STATE?COLLEGE?- Penn State fans got their first closeup look at Christian Hackenberg, although not the other quarterback vying for the starting job, Tyler Ferguson, and the Nittany Lions raised a record sum of money during the 11th annual Lift for Life on Friday.
Hackenberg took part in the fundraising workout as fans watched from nearby bleachers and the surrounding area near PSU's lacrosse field. He and the rest of his teammates then signed autographs after the event, which raised about $116,000 for Kidney Cancer Association.
"It's amazing what we've been able to do in the past five years on and off the field," senior offensive lineman Eric Shrive, who personally has raised more than $100,000, said of his work with PSU's Uplifting Athletes chapter.
Offensive lineman John Urschel competes in the Penn State football team’s annual Lift for Life Friday on campus.
While Hackenberg was on hand, Ferguson missed the event as he's back home in California visiting his family. There has been speculation that Ferguson is so homesick that he might not return to Penn State to compete for the starting quarterback job, although coach Bill O'Brien and the rest of the team do expect him to return to school.
O'Brien wasn't at Lift for Life, but strength coach Craig Fitzgerald was asked about Ferguson.
"Tyler Ferguson is at home," Fitzgerald said. "He has spent time with his family, and good for him. The guys that are here at Lift for Life, really proud of them, too."
Fitzgerald also was asked if he's confident Ferguson is doing what he needs to physically during his time away from the team to stay in competitive shape.
"I'm happy he is home with his family, spending time with them," was all Fitzgerald would say. "I'm excited when he comes back."
One player who was back working out Friday, somewhat surprisingly, was running back Zach Zwinak. He suffered a left wrist injury during the Blue-White Game, and while he had the wrist heavily taped, he did take part in the grueling workout.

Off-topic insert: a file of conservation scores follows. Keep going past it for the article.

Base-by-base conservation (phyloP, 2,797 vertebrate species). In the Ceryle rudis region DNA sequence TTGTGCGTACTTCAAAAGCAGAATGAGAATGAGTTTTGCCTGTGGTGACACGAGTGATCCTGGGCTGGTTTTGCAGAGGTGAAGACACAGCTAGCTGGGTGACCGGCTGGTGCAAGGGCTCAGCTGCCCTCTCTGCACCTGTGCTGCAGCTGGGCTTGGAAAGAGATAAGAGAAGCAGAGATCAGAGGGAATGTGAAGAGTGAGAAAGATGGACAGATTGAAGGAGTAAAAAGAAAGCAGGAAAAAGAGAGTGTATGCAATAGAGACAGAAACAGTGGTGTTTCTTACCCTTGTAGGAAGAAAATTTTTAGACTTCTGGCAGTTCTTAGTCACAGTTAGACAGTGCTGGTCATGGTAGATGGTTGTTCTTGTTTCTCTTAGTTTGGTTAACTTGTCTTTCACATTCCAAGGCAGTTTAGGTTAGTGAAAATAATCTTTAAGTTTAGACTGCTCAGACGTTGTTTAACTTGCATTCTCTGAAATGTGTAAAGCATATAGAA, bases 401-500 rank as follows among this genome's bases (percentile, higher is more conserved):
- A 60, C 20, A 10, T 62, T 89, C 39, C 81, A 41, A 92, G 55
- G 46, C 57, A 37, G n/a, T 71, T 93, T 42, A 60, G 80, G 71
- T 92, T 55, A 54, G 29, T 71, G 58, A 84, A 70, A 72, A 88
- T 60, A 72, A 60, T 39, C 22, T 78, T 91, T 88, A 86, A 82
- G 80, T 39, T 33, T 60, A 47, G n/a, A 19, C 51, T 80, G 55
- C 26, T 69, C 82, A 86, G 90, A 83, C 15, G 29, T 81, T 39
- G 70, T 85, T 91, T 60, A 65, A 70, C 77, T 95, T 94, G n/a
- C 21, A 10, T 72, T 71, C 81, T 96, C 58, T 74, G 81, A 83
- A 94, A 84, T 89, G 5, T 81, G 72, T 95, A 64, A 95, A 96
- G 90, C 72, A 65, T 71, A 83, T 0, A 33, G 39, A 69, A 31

"Zwinak is a warrior," Fitzgerald said. "He got into that rehab with Wes Sanz, our assistant athletic trainer, Tim Bream, Scotty Campbell. All the time he is in there. He's working his hand and wrist. It's no surprise that he is ahead of schedule. That all has to do with him. If you asked me a month ago if he could do this, I'd say let's be cautious and not do this. But he said, 'I'm doing it.' It's exciting. He's ready to go."
Numerous PSU players typically are made available to the media at Lift for Life, which serves as an opportunity for them to talk about their excitement for the upcoming season. But Friday's event was different as O'Brien decided that only three members of the team would be able to speak to the media.
Shrive and two fellow Uplifting Athletes officers, center Ty Howle and right tackle Adam Gress, were the only players available to comment about the event and the upcoming season. All three expressed pride in the enormous amount of money -- now more than $800,000 -- raised by Lift for Life since its inception in 2003.
"It's important to our team, it's important for the fan base," Gress said. "It's for a great cause. I think it not only helps raise money for something, it helps everybody in the community come together."
Shrive has personally been responsible for a large chunk of the money raised by Lift for Life over the years. He also has personal experience with kidney cancer as his uncle, Marty King, battled the rare disease about two years ago.
Shrive said his uncle is "doing real well" now, and he was scheduled to be on hand for Friday's Lift for Life.
"It was something that was found by accident," Shrive said of his uncle's diagnosis. "That's the effect that this disease has on people that sometimes they don't find it because it's not a prominent disease, it's not a prominent cancer and the funding is not there. So they don't find it a lot. When they do find it, sometimes it's too late."
Shrive already had been working with Uplifting Athletes to raise money to fight kidney cancer, but seeing his uncle battle it served as even more motivation.
"I saw what he went through, and it pushed me to raise more money," Shrive said.
Lift for Life not only raises money for a good cause, it also serves as a good workout competition for the players.
"We have a lot of fun with it," Gress said. "It's competitive, but in a fun manor. It's not, say, as competitive as a game would be, but it's a lot of fun because we go offensive line versus defensive line, defensive backs versus wide receivers, and it really allows us to have some competition, trash talk each other a little bit and have some fun with it."
Gress promised beforehand that the offense would win the competition, but in the end the defense prevailed with a score of 220-152.
"All week long, our guys have been excited about it," Fitzgerald said. "We've been telling them it's going to be a like a game atmosphere out here and to just cut it loose like they do when they play the game.
"They've been working really, really hard all summer. That gets to be a little bit of grind. Something like Lift for Life is great for our guys. It gives them a chance to go out, relax, show what they can do. It's for points. They are having a blast. It's fun for our players. It's great for the fans with their support here for the players, and more important, for the cause."